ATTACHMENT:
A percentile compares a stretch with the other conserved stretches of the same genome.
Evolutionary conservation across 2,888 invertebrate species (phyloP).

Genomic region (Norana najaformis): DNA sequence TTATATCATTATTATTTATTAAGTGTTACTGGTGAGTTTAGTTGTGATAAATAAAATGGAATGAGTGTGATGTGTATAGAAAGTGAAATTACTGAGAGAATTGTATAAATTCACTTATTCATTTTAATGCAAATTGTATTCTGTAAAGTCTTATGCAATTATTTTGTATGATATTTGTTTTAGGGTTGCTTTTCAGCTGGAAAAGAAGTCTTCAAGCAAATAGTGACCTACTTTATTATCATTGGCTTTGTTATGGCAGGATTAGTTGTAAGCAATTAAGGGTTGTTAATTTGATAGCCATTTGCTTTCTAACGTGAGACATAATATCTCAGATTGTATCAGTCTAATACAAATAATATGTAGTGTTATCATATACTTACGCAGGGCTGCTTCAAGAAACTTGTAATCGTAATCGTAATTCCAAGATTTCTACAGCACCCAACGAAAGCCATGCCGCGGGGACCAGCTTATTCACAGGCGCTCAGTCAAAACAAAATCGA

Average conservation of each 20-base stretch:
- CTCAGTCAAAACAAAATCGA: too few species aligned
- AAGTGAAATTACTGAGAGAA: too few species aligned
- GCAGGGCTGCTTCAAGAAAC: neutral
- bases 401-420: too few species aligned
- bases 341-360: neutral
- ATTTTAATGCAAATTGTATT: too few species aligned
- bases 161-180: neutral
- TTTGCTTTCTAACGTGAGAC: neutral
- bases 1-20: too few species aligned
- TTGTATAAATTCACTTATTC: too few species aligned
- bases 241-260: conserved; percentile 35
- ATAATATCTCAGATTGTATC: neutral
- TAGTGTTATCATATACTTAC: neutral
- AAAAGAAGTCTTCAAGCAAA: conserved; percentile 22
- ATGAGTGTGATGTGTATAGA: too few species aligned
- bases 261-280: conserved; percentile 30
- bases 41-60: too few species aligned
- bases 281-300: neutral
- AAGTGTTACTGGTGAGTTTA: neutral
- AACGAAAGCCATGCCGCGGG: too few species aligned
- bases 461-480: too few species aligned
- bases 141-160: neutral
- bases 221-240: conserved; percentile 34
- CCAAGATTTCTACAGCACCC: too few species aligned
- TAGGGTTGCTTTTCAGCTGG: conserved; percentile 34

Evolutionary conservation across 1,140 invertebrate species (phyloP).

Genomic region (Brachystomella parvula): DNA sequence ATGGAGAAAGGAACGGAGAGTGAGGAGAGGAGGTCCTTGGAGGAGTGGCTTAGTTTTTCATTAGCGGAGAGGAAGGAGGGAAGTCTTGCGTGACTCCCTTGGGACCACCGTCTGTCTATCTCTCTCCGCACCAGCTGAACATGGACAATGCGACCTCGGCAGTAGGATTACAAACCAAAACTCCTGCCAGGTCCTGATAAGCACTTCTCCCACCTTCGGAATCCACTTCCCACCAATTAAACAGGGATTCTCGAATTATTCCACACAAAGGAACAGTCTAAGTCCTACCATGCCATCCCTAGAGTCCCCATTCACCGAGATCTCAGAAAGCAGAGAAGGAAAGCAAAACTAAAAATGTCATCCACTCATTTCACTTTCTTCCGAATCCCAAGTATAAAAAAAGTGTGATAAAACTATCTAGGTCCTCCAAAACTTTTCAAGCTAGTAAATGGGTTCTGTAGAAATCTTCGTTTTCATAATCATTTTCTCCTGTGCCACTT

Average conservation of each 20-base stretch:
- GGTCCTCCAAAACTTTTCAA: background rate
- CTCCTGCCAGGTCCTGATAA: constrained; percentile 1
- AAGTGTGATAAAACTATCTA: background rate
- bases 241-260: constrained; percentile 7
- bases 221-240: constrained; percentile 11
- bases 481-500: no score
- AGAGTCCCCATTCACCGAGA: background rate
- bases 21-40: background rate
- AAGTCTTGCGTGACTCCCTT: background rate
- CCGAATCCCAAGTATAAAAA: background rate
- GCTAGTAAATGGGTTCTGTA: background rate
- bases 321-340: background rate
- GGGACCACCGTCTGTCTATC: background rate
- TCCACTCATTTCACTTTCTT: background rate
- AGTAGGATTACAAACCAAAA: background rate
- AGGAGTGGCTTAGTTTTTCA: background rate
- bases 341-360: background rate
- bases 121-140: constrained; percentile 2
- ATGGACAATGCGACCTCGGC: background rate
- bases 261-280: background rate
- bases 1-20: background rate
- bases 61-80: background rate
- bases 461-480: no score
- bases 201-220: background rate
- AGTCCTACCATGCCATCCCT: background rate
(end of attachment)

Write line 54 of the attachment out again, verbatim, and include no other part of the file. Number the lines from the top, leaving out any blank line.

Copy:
- bases 61-80: background rate